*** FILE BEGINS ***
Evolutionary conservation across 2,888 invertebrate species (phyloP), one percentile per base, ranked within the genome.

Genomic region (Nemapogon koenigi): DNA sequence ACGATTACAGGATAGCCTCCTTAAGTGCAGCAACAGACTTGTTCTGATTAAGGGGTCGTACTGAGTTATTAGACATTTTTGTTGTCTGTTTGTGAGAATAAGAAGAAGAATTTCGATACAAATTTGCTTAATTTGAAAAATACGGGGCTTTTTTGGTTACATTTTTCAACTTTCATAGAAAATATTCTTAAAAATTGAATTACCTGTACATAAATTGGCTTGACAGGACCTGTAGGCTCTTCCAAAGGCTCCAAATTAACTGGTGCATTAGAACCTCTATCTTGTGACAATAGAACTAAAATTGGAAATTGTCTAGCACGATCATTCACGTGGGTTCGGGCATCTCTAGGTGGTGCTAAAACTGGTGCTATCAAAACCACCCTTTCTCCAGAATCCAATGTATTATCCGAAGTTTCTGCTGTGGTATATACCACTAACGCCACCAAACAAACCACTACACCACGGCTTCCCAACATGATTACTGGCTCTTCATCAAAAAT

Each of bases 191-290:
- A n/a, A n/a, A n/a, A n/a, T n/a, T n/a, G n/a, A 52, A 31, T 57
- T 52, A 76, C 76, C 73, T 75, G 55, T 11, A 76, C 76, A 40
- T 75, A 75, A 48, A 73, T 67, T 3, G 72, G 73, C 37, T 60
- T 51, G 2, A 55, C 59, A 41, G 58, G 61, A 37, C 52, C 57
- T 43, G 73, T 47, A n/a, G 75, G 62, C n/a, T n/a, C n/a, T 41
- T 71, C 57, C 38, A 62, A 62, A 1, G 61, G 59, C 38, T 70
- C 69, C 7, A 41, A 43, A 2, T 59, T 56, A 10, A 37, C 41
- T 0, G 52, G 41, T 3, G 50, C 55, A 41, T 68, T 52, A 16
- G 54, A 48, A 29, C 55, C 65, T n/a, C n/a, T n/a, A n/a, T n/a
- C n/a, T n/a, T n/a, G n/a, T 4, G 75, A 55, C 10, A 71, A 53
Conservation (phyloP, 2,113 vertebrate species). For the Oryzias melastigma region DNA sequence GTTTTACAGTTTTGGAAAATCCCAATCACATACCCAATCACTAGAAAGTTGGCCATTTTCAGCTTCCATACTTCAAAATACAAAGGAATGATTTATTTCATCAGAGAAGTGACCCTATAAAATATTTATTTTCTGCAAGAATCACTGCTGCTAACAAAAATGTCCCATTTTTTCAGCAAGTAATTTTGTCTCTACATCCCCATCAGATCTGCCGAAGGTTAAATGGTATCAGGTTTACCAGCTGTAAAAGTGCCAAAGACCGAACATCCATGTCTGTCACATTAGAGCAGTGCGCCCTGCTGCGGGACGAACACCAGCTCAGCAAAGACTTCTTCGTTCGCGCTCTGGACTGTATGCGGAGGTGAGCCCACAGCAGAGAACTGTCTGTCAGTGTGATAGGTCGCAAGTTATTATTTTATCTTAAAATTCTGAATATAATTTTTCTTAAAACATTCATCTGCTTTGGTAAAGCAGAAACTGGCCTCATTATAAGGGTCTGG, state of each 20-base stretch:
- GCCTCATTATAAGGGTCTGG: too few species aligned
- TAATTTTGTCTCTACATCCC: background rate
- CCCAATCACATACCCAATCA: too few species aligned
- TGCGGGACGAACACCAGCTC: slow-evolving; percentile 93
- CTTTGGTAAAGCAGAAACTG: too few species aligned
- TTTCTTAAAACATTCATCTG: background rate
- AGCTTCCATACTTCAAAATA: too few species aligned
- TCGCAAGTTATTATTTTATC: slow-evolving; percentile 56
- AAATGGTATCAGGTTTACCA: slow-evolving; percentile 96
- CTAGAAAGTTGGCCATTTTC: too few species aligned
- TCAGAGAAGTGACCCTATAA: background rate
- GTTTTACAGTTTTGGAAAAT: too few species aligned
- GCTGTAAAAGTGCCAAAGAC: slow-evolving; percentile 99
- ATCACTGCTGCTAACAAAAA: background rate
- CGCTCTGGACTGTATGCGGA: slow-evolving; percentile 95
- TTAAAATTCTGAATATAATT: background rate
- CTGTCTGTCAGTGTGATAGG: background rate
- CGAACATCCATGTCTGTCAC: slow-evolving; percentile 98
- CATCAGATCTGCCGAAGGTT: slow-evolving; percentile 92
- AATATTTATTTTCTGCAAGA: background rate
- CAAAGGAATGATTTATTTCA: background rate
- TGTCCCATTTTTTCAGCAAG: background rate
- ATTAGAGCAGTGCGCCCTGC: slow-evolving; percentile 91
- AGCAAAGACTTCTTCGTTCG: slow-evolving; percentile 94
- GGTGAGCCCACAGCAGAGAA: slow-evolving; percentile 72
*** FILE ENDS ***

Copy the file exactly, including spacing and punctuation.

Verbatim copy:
Evolutionary conservation across 2,888 invertebrate species (phyloP), one percentile per base, ranked within the genome.

Genomic region (Nemapogon koenigi): DNA sequence ACGATTACAGGATAGCCTCCTTAAGTGCAGCAACAGACTTGTTCTGATTAAGGGGTCGTACTGAGTTATTAGACATTTTTGTTGTCTGTTTGTGAGAATAAGAAGAAGAATTTCGATACAAATTTGCTTAATTTGAAAAATACGGGGCTTTTTTGGTTACATTTTTCAACTTTCATAGAAAATATTCTTAAAAATTGAATTACCTGTACATAAATTGGCTTGACAGGACCTGTAGGCTCTTCCAAAGGCTCCAAATTAACTGGTGCATTAGAACCTCTATCTTGTGACAATAGAACTAAAATTGGAAATTGTCTAGCACGATCATTCACGTGGGTTCGGGCATCTCTAGGTGGTGCTAAAACTGGTGCTATCAAAACCACCCTTTCTCCAGAATCCAATGTATTATCCGAAGTTTCTGCTGTGGTATATACCACTAACGCCACCAAACAAACCACTACACCACGGCTTCCCAACATGATTACTGGCTCTTCATCAAAAAT

Each of bases 191-290:
- A n/a, A n/a, A n/a, A n/a, T n/a, T n/a, G n/a, A 52, A 31, T 57
- T 52, A 76, C 76, C 73, T 75, G 55, T 11, A 76, C 76, A 40
- T 75, A 75, A 48, A 73, T 67, T 3, G 72, G 73, C 37, T 60
- T 51, G 2, A 55, C 59, A 41, G 58, G 61, A 37, C 52, C 57
- T 43, G 73, T 47, A n/a, G 75, G 62, C n/a, T n/a, C n/a, T 41
- T 71, C 57, C 38, A 62, A 62, A 1, G 61, G 59, C 38, T 70
- C 69, C 7, A 41, A 43, A 2, T 59, T 56, A 10, A 37, C 41
- T 0, G 52, G 41, T 3, G 50, C 55, A 41, T 68, T 52, A 16
- G 54, A 48, A 29, C 55, C 65, T n/a, C n/a, T n/a, A n/a, T n/a
- C n/a, T n/a, T n/a, G n/a, T 4, G 75, A 55, C 10, A 71, A 53
Conservation (phyloP, 2,113 vertebrate species). For the Oryzias melastigma region DNA sequence GTTTTACAGTTTTGGAAAATCCCAATCACATACCCAATCACTAGAAAGTTGGCCATTTTCAGCTTCCATACTTCAAAATACAAAGGAATGATTTATTTCATCAGAGAAGTGACCCTATAAAATATTTATTTTCTGCAAGAATCACTGCTGCTAACAAAAATGTCCCATTTTTTCAGCAAGTAATTTTGTCTCTACATCCCCATCAGATCTGCCGAAGGTTAAATGGTATCAGGTTTACCAGCTGTAAAAGTGCCAAAGACCGAACATCCATGTCTGTCACATTAGAGCAGTGCGCCCTGCTGCGGGACGAACACCAGCTCAGCAAAGACTTCTTCGTTCGCGCTCTGGACTGTATGCGGAGGTGAGCCCACAGCAGAGAACTGTCTGTCAGTGTGATAGGTCGCAAGTTATTATTTTATCTTAAAATTCTGAATATAATTTTTCTTAAAACATTCATCTGCTTTGGTAAAGCAGAAACTGGCCTCATTATAAGGGTCTGG, state of each 20-base stretch:
- GCCTCATTATAAGGGTCTGG: too few species aligned
- TAATTTTGTCTCTACATCCC: background rate
- CCCAATCACATACCCAATCA: too few species aligned
- TGCGGGACGAACACCAGCTC: slow-evolving; percentile 93
- CTTTGGTAAAGCAGAAACTG: too few species aligned
- TTTCTTAAAACATTCATCTG: background rate
- AGCTTCCATACTTCAAAATA: too few species aligned
- TCGCAAGTTATTATTTTATC: slow-evolving; percentile 56
- AAATGGTATCAGGTTTACCA: slow-evolving; percentile 96
- CTAGAAAGTTGGCCATTTTC: too few species aligned
- TCAGAGAAGTGACCCTATAA: background rate
- GTTTTACAGTTTTGGAAAAT: too few species aligned
- GCTGTAAAAGTGCCAAAGAC: slow-evolving; percentile 99
- ATCACTGCTGCTAACAAAAA: background rate
- CGCTCTGGACTGTATGCGGA: slow-evolving; percentile 95
- TTAAAATTCTGAATATAATT: background rate
- CTGTCTGTCAGTGTGATAGG: background rate
- CGAACATCCATGTCTGTCAC: slow-evolving; percentile 98
- CATCAGATCTGCCGAAGGTT: slow-evolving; percentile 92
- AATATTTATTTTCTGCAAGA: background rate
- CAAAGGAATGATTTATTTCA: background rate
- TGTCCCATTTTTTCAGCAAG: background rate
- ATTAGAGCAGTGCGCCCTGC: slow-evolving; percentile 91
- AGCAAAGACTTCTTCGTTCG: slow-evolving; percentile 94
- GGTGAGCCCACAGCAGAGAA: slow-evolving; percentile 72